Since the age of 14, I had been a devout metalhead and I had began to smoke pot at the age of 17. After I graduated I slowly began to experiment with other drugs; such as ecstasy, mushrooms, salvia, and cocaine, but I never became a junkie when it came to the hard drugs. My drug of choice was pot, which I would smoke (if it was possible) from the moment I woke up until the moment I went to bed. I lived this way for two years until I began to have some revelations in my life that the way I was living wasn’t making anything better. I still had the same problems as I always had, living the way that I was simply numbed me to my pain, it didn’t get rid of it. A certain string of events happened which lead me back to the Evangelical Mennonite church of my youth determined to give the Christian faith all that I could give it.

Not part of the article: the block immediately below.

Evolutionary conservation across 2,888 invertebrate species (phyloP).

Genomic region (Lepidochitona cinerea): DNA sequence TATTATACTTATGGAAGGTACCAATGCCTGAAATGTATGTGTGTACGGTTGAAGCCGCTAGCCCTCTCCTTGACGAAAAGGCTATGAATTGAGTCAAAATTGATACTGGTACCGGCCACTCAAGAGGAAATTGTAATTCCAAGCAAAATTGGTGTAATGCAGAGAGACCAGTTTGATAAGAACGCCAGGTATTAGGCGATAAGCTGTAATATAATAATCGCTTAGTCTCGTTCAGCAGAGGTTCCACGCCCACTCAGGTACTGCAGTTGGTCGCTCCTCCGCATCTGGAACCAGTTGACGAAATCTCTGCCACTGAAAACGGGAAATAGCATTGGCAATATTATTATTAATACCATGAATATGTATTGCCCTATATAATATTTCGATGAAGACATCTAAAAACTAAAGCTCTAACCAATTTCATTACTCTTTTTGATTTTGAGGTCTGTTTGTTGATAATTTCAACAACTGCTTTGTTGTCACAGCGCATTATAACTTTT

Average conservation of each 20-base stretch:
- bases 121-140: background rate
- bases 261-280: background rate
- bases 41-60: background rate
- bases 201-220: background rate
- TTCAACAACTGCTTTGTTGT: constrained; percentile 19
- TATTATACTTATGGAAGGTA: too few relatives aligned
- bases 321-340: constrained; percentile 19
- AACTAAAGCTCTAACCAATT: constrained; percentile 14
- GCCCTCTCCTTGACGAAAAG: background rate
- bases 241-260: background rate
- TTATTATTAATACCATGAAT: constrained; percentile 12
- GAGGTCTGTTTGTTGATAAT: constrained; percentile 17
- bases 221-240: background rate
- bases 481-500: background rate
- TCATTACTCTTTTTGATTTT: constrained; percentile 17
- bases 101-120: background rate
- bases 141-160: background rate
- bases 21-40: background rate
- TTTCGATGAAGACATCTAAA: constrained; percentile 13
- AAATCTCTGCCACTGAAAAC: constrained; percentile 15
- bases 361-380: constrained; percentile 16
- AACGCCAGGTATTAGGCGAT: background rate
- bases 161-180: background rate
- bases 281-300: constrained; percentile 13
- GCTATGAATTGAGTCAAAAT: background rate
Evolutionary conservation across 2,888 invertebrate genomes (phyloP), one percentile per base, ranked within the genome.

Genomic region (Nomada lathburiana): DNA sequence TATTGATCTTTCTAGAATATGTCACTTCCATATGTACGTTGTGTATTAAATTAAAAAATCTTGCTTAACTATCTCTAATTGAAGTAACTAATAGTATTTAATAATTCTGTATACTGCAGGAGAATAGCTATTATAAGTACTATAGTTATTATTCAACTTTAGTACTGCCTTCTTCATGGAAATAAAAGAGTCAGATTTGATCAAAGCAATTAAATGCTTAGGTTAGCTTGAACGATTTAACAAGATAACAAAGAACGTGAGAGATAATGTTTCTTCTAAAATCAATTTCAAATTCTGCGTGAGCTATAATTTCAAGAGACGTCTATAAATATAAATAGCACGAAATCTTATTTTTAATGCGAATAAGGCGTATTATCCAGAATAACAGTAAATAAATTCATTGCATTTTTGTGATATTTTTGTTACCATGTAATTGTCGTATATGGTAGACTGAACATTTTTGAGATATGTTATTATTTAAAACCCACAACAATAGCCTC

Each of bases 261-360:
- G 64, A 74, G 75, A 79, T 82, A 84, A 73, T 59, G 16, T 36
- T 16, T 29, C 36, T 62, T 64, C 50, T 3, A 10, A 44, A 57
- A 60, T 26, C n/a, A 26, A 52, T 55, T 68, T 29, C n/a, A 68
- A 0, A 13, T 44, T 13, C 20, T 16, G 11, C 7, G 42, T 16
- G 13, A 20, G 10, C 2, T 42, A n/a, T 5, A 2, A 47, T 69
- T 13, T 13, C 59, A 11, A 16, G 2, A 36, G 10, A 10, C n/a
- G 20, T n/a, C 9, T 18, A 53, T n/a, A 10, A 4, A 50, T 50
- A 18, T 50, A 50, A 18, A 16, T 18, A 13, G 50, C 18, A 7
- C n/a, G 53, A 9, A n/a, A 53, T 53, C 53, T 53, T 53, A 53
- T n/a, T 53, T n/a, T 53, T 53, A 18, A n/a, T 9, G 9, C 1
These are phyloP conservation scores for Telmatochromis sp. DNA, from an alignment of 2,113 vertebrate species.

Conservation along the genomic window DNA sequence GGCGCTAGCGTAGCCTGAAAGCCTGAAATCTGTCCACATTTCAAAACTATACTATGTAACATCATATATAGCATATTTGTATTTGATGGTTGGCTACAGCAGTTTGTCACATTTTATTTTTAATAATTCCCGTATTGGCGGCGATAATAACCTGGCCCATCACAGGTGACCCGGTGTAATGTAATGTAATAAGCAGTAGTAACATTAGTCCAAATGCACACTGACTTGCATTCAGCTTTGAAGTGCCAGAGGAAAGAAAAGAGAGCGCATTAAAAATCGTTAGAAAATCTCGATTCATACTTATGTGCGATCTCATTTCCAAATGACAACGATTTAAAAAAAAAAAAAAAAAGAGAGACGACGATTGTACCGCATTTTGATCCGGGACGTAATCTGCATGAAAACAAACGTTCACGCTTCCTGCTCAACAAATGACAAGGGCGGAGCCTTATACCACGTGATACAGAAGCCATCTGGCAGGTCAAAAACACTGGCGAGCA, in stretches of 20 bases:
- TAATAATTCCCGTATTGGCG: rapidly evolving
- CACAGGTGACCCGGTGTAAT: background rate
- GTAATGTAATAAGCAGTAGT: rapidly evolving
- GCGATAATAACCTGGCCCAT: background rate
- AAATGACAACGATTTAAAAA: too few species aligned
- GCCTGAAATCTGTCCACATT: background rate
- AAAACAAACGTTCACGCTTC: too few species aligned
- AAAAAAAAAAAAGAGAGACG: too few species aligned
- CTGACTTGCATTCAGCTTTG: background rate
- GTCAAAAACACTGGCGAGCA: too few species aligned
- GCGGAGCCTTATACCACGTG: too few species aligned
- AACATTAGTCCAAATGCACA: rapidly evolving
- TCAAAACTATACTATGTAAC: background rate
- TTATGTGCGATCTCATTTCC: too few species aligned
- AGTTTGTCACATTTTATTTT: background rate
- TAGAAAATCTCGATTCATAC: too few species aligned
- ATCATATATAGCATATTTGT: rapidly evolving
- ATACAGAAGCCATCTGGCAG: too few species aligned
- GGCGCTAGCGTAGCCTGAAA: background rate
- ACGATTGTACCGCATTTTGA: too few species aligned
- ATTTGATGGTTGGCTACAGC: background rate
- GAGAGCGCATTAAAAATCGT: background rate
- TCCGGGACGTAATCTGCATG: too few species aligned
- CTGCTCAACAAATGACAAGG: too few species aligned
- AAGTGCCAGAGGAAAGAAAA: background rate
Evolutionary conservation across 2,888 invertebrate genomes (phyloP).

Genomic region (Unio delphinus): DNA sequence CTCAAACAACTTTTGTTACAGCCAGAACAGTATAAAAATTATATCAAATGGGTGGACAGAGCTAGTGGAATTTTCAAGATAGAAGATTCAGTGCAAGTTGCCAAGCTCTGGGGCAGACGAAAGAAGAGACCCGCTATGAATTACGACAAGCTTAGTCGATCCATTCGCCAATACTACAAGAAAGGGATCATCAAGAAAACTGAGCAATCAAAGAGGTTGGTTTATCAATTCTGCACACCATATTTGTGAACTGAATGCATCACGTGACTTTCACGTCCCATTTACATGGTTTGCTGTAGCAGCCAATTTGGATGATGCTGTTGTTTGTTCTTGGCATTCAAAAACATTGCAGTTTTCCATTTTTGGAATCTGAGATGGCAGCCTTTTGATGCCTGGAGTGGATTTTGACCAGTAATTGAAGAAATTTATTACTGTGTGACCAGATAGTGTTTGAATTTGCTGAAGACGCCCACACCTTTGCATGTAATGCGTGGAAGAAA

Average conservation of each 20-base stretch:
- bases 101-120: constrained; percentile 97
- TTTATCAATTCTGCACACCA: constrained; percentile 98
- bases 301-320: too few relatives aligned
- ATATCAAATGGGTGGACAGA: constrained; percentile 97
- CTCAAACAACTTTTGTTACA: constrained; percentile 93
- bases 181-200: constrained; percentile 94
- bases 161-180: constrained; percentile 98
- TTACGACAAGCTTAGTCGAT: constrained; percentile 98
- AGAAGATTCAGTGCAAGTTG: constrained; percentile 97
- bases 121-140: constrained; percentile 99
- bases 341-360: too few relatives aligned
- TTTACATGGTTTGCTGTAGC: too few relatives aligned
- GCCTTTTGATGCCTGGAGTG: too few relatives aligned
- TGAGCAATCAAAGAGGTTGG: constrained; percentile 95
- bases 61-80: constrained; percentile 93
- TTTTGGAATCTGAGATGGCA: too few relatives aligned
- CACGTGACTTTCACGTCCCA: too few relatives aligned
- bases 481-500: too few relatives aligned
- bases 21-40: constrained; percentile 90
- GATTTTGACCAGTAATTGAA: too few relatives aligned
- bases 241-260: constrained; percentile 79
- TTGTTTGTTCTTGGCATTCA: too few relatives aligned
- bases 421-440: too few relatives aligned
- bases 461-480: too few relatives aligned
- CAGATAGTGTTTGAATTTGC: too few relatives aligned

The Early Evangelical Days
After my conversion I quit doing drugs, I stopped hanging out with my friends that I had been getting high with, and I got rid of thousands of dollars of heavy metal paraphernalia (everything from cds, to t-shirts, magazines, posters, etc..); I got rid of everything because I saw that heavy metal was my idol and to truly love God with all my heart I must be willing to sacrifice my idols for Him. Since I was no longer spending all my time getting high and listening to music I had a lot of free time. I began to spend most of my time reading the Bible. I also got connected with the youth group that I had attended when I was in highschool as a means of integrating out of my former way of life and into my new found Christian faith. Along with the Bible I began to devour Christian apologetics and the writings of C. S. Lewis, both of which would end up playing significant roles in my move towards Orthodoxy.
My Dissatisfaction with the Christian Culture Surrounding Me